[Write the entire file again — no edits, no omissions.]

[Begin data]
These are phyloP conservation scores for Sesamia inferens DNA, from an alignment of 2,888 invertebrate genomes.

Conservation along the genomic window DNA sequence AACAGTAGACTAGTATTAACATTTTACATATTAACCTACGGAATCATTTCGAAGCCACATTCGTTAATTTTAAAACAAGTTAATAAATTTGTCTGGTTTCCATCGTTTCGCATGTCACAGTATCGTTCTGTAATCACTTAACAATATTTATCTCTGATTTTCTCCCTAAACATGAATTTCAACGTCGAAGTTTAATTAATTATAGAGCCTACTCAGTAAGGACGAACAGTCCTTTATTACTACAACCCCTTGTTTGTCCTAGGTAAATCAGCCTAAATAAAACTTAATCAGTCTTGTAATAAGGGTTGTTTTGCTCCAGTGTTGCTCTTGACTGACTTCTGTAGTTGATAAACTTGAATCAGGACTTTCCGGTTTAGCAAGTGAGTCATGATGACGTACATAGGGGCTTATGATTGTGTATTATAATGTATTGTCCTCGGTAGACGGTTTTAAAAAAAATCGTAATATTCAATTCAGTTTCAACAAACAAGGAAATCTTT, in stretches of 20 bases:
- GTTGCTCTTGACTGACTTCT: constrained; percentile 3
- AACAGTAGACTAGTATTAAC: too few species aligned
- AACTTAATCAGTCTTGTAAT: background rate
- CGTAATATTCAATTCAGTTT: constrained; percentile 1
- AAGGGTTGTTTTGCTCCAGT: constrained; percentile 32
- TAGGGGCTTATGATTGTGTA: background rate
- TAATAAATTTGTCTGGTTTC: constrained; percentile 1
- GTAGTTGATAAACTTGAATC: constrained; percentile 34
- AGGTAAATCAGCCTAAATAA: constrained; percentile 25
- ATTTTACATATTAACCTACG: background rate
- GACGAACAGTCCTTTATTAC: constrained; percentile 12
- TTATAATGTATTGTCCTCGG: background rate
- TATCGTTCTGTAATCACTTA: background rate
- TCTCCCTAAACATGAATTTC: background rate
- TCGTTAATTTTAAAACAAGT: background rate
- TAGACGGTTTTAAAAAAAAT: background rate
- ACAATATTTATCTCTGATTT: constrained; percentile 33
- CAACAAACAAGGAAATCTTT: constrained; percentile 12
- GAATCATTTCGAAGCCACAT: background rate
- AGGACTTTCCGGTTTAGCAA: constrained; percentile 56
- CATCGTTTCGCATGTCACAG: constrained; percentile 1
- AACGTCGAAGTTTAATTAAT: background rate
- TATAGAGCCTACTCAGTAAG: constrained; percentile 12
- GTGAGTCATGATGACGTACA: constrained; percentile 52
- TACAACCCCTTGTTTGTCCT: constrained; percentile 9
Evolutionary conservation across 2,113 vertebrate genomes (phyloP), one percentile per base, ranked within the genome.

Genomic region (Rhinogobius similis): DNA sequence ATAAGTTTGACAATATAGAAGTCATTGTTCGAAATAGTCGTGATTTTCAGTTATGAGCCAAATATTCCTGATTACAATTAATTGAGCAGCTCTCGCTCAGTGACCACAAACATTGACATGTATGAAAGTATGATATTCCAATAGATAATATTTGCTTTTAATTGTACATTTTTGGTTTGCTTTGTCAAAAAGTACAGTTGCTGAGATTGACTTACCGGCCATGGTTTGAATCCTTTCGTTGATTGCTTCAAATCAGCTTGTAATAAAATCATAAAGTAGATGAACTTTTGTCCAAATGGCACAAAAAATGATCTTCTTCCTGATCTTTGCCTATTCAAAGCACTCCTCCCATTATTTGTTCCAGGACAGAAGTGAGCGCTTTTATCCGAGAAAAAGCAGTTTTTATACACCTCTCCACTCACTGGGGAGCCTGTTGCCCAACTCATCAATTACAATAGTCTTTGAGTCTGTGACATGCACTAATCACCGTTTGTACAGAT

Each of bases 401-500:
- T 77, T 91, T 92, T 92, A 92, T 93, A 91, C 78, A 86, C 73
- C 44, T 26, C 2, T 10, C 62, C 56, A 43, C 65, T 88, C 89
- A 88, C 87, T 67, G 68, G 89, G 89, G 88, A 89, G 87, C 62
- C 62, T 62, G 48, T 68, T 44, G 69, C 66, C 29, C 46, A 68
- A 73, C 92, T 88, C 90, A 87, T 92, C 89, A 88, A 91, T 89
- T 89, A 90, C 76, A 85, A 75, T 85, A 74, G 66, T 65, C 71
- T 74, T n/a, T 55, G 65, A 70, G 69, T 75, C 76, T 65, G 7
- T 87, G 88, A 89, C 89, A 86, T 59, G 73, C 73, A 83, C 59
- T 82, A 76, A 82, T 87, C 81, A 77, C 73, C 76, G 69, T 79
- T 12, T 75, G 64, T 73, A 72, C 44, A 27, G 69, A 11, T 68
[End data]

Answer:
These are phyloP conservation scores for Sesamia inferens DNA, from an alignment of 2,888 invertebrate genomes.

Conservation along the genomic window DNA sequence AACAGTAGACTAGTATTAACATTTTACATATTAACCTACGGAATCATTTCGAAGCCACATTCGTTAATTTTAAAACAAGTTAATAAATTTGTCTGGTTTCCATCGTTTCGCATGTCACAGTATCGTTCTGTAATCACTTAACAATATTTATCTCTGATTTTCTCCCTAAACATGAATTTCAACGTCGAAGTTTAATTAATTATAGAGCCTACTCAGTAAGGACGAACAGTCCTTTATTACTACAACCCCTTGTTTGTCCTAGGTAAATCAGCCTAAATAAAACTTAATCAGTCTTGTAATAAGGGTTGTTTTGCTCCAGTGTTGCTCTTGACTGACTTCTGTAGTTGATAAACTTGAATCAGGACTTTCCGGTTTAGCAAGTGAGTCATGATGACGTACATAGGGGCTTATGATTGTGTATTATAATGTATTGTCCTCGGTAGACGGTTTTAAAAAAAATCGTAATATTCAATTCAGTTTCAACAAACAAGGAAATCTTT, in stretches of 20 bases:
- GTTGCTCTTGACTGACTTCT: constrained; percentile 3
- AACAGTAGACTAGTATTAAC: too few species aligned
- AACTTAATCAGTCTTGTAAT: background rate
- CGTAATATTCAATTCAGTTT: constrained; percentile 1
- AAGGGTTGTTTTGCTCCAGT: constrained; percentile 32
- TAGGGGCTTATGATTGTGTA: background rate
- TAATAAATTTGTCTGGTTTC: constrained; percentile 1
- GTAGTTGATAAACTTGAATC: constrained; percentile 34
- AGGTAAATCAGCCTAAATAA: constrained; percentile 25
- ATTTTACATATTAACCTACG: background rate
- GACGAACAGTCCTTTATTAC: constrained; percentile 12
- TTATAATGTATTGTCCTCGG: background rate
- TATCGTTCTGTAATCACTTA: background rate
- TCTCCCTAAACATGAATTTC: background rate
- TCGTTAATTTTAAAACAAGT: background rate
- TAGACGGTTTTAAAAAAAAT: background rate
- ACAATATTTATCTCTGATTT: constrained; percentile 33
- CAACAAACAAGGAAATCTTT: constrained; percentile 12
- GAATCATTTCGAAGCCACAT: background rate
- AGGACTTTCCGGTTTAGCAA: constrained; percentile 56
- CATCGTTTCGCATGTCACAG: constrained; percentile 1
- AACGTCGAAGTTTAATTAAT: background rate
- TATAGAGCCTACTCAGTAAG: constrained; percentile 12
- GTGAGTCATGATGACGTACA: constrained; percentile 52
- TACAACCCCTTGTTTGTCCT: constrained; percentile 9
Evolutionary conservation across 2,113 vertebrate genomes (phyloP), one percentile per base, ranked within the genome.

Genomic region (Rhinogobius similis): DNA sequence ATAAGTTTGACAATATAGAAGTCATTGTTCGAAATAGTCGTGATTTTCAGTTATGAGCCAAATATTCCTGATTACAATTAATTGAGCAGCTCTCGCTCAGTGACCACAAACATTGACATGTATGAAAGTATGATATTCCAATAGATAATATTTGCTTTTAATTGTACATTTTTGGTTTGCTTTGTCAAAAAGTACAGTTGCTGAGATTGACTTACCGGCCATGGTTTGAATCCTTTCGTTGATTGCTTCAAATCAGCTTGTAATAAAATCATAAAGTAGATGAACTTTTGTCCAAATGGCACAAAAAATGATCTTCTTCCTGATCTTTGCCTATTCAAAGCACTCCTCCCATTATTTGTTCCAGGACAGAAGTGAGCGCTTTTATCCGAGAAAAAGCAGTTTTTATACACCTCTCCACTCACTGGGGAGCCTGTTGCCCAACTCATCAATTACAATAGTCTTTGAGTCTGTGACATGCACTAATCACCGTTTGTACAGAT

Each of bases 401-500:
- T 77, T 91, T 92, T 92, A 92, T 93, A 91, C 78, A 86, C 73
- C 44, T 26, C 2, T 10, C 62, C 56, A 43, C 65, T 88, C 89
- A 88, C 87, T 67, G 68, G 89, G 89, G 88, A 89, G 87, C 62
- C 62, T 62, G 48, T 68, T 44, G 69, C 66, C 29, C 46, A 68
- A 73, C 92, T 88, C 90, A 87, T 92, C 89, A 88, A 91, T 89
- T 89, A 90, C 76, A 85, A 75, T 85, A 74, G 66, T 65, C 71
- T 74, T n/a, T 55, G 65, A 70, G 69, T 75, C 76, T 65, G 7
- T 87, G 88, A 89, C 89, A 86, T 59, G 73, C 73, A 83, C 59
- T 82, A 76, A 82, T 87, C 81, A 77, C 73, C 76, G 69, T 79
- T 12, T 75, G 64, T 73, A 72, C 44, A 27, G 69, A 11, T 68